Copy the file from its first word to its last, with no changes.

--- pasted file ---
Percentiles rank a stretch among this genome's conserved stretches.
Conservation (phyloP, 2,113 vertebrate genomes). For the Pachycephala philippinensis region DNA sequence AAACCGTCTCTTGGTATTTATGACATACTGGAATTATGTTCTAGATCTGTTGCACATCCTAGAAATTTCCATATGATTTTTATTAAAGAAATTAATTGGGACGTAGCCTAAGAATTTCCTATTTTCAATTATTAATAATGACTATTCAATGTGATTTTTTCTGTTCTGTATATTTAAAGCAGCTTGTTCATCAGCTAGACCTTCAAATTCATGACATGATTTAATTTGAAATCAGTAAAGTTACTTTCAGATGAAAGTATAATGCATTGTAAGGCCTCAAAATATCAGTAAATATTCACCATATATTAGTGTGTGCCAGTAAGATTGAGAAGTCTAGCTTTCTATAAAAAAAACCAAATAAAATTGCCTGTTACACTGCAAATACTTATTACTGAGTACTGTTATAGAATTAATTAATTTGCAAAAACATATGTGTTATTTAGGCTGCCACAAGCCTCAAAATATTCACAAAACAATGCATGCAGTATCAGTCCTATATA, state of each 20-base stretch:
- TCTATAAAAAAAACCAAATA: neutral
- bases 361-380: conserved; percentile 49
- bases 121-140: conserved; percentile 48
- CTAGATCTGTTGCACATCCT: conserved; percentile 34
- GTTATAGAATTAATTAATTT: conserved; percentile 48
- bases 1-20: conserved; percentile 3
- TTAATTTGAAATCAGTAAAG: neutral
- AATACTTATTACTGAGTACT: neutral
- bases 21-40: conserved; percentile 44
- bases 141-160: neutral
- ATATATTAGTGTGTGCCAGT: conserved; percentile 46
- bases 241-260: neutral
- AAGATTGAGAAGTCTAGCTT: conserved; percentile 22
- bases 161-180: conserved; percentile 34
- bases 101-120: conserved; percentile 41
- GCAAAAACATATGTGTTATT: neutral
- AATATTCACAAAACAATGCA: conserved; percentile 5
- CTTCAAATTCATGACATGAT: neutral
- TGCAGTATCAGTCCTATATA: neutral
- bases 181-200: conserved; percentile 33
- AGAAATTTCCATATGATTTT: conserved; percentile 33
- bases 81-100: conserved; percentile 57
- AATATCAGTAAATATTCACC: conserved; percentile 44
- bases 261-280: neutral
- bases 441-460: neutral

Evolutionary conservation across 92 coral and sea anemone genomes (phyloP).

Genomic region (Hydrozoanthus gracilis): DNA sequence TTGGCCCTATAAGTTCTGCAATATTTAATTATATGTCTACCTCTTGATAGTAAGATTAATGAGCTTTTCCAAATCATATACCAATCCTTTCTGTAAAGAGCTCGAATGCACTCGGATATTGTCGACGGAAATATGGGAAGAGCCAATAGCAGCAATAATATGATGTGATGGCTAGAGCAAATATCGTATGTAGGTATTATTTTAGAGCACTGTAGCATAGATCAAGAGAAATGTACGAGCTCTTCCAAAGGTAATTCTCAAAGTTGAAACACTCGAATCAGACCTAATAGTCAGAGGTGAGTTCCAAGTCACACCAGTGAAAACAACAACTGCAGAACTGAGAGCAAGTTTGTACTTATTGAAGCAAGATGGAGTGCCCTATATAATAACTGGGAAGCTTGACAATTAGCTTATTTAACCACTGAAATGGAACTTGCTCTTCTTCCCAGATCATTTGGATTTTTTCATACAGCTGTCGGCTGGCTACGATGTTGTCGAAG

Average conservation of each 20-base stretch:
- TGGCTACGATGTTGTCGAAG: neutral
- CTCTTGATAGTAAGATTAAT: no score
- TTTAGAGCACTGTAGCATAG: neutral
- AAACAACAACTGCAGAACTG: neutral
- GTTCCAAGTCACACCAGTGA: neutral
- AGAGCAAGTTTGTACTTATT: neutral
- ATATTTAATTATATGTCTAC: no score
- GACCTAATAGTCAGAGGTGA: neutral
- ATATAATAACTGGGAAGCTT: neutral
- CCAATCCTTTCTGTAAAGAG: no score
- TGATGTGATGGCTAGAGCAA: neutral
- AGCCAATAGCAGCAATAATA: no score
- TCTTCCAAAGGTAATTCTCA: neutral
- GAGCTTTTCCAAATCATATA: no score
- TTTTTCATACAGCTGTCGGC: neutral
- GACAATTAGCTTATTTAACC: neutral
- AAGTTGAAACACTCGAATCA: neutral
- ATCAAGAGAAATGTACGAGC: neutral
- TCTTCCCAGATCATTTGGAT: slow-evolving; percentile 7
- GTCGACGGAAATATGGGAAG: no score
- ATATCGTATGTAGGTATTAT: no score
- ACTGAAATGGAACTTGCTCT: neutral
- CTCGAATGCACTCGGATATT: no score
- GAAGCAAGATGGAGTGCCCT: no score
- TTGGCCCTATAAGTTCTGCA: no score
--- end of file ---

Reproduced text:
Percentiles rank a stretch among this genome's conserved stretches.
Conservation (phyloP, 2,113 vertebrate genomes). For the Pachycephala philippinensis region DNA sequence AAACCGTCTCTTGGTATTTATGACATACTGGAATTATGTTCTAGATCTGTTGCACATCCTAGAAATTTCCATATGATTTTTATTAAAGAAATTAATTGGGACGTAGCCTAAGAATTTCCTATTTTCAATTATTAATAATGACTATTCAATGTGATTTTTTCTGTTCTGTATATTTAAAGCAGCTTGTTCATCAGCTAGACCTTCAAATTCATGACATGATTTAATTTGAAATCAGTAAAGTTACTTTCAGATGAAAGTATAATGCATTGTAAGGCCTCAAAATATCAGTAAATATTCACCATATATTAGTGTGTGCCAGTAAGATTGAGAAGTCTAGCTTTCTATAAAAAAAACCAAATAAAATTGCCTGTTACACTGCAAATACTTATTACTGAGTACTGTTATAGAATTAATTAATTTGCAAAAACATATGTGTTATTTAGGCTGCCACAAGCCTCAAAATATTCACAAAACAATGCATGCAGTATCAGTCCTATATA, state of each 20-base stretch:
- TCTATAAAAAAAACCAAATA: neutral
- bases 361-380: conserved; percentile 49
- bases 121-140: conserved; percentile 48
- CTAGATCTGTTGCACATCCT: conserved; percentile 34
- GTTATAGAATTAATTAATTT: conserved; percentile 48
- bases 1-20: conserved; percentile 3
- TTAATTTGAAATCAGTAAAG: neutral
- AATACTTATTACTGAGTACT: neutral
- bases 21-40: conserved; percentile 44
- bases 141-160: neutral
- ATATATTAGTGTGTGCCAGT: conserved; percentile 46
- bases 241-260: neutral
- AAGATTGAGAAGTCTAGCTT: conserved; percentile 22
- bases 161-180: conserved; percentile 34
- bases 101-120: conserved; percentile 41
- GCAAAAACATATGTGTTATT: neutral
- AATATTCACAAAACAATGCA: conserved; percentile 5
- CTTCAAATTCATGACATGAT: neutral
- TGCAGTATCAGTCCTATATA: neutral
- bases 181-200: conserved; percentile 33
- AGAAATTTCCATATGATTTT: conserved; percentile 33
- bases 81-100: conserved; percentile 57
- AATATCAGTAAATATTCACC: conserved; percentile 44
- bases 261-280: neutral
- bases 441-460: neutral

Evolutionary conservation across 92 coral and sea anemone genomes (phyloP).

Genomic region (Hydrozoanthus gracilis): DNA sequence TTGGCCCTATAAGTTCTGCAATATTTAATTATATGTCTACCTCTTGATAGTAAGATTAATGAGCTTTTCCAAATCATATACCAATCCTTTCTGTAAAGAGCTCGAATGCACTCGGATATTGTCGACGGAAATATGGGAAGAGCCAATAGCAGCAATAATATGATGTGATGGCTAGAGCAAATATCGTATGTAGGTATTATTTTAGAGCACTGTAGCATAGATCAAGAGAAATGTACGAGCTCTTCCAAAGGTAATTCTCAAAGTTGAAACACTCGAATCAGACCTAATAGTCAGAGGTGAGTTCCAAGTCACACCAGTGAAAACAACAACTGCAGAACTGAGAGCAAGTTTGTACTTATTGAAGCAAGATGGAGTGCCCTATATAATAACTGGGAAGCTTGACAATTAGCTTATTTAACCACTGAAATGGAACTTGCTCTTCTTCCCAGATCATTTGGATTTTTTCATACAGCTGTCGGCTGGCTACGATGTTGTCGAAG

Average conservation of each 20-base stretch:
- TGGCTACGATGTTGTCGAAG: neutral
- CTCTTGATAGTAAGATTAAT: no score
- TTTAGAGCACTGTAGCATAG: neutral
- AAACAACAACTGCAGAACTG: neutral
- GTTCCAAGTCACACCAGTGA: neutral
- AGAGCAAGTTTGTACTTATT: neutral
- ATATTTAATTATATGTCTAC: no score
- GACCTAATAGTCAGAGGTGA: neutral
- ATATAATAACTGGGAAGCTT: neutral
- CCAATCCTTTCTGTAAAGAG: no score
- TGATGTGATGGCTAGAGCAA: neutral
- AGCCAATAGCAGCAATAATA: no score
- TCTTCCAAAGGTAATTCTCA: neutral
- GAGCTTTTCCAAATCATATA: no score
- TTTTTCATACAGCTGTCGGC: neutral
- GACAATTAGCTTATTTAACC: neutral
- AAGTTGAAACACTCGAATCA: neutral
- ATCAAGAGAAATGTACGAGC: neutral
- TCTTCCCAGATCATTTGGAT: slow-evolving; percentile 7
- GTCGACGGAAATATGGGAAG: no score
- ATATCGTATGTAGGTATTAT: no score
- ACTGAAATGGAACTTGCTCT: neutral
- CTCGAATGCACTCGGATATT: no score
- GAAGCAAGATGGAGTGCCCT: no score
- TTGGCCCTATAAGTTCTGCA: no score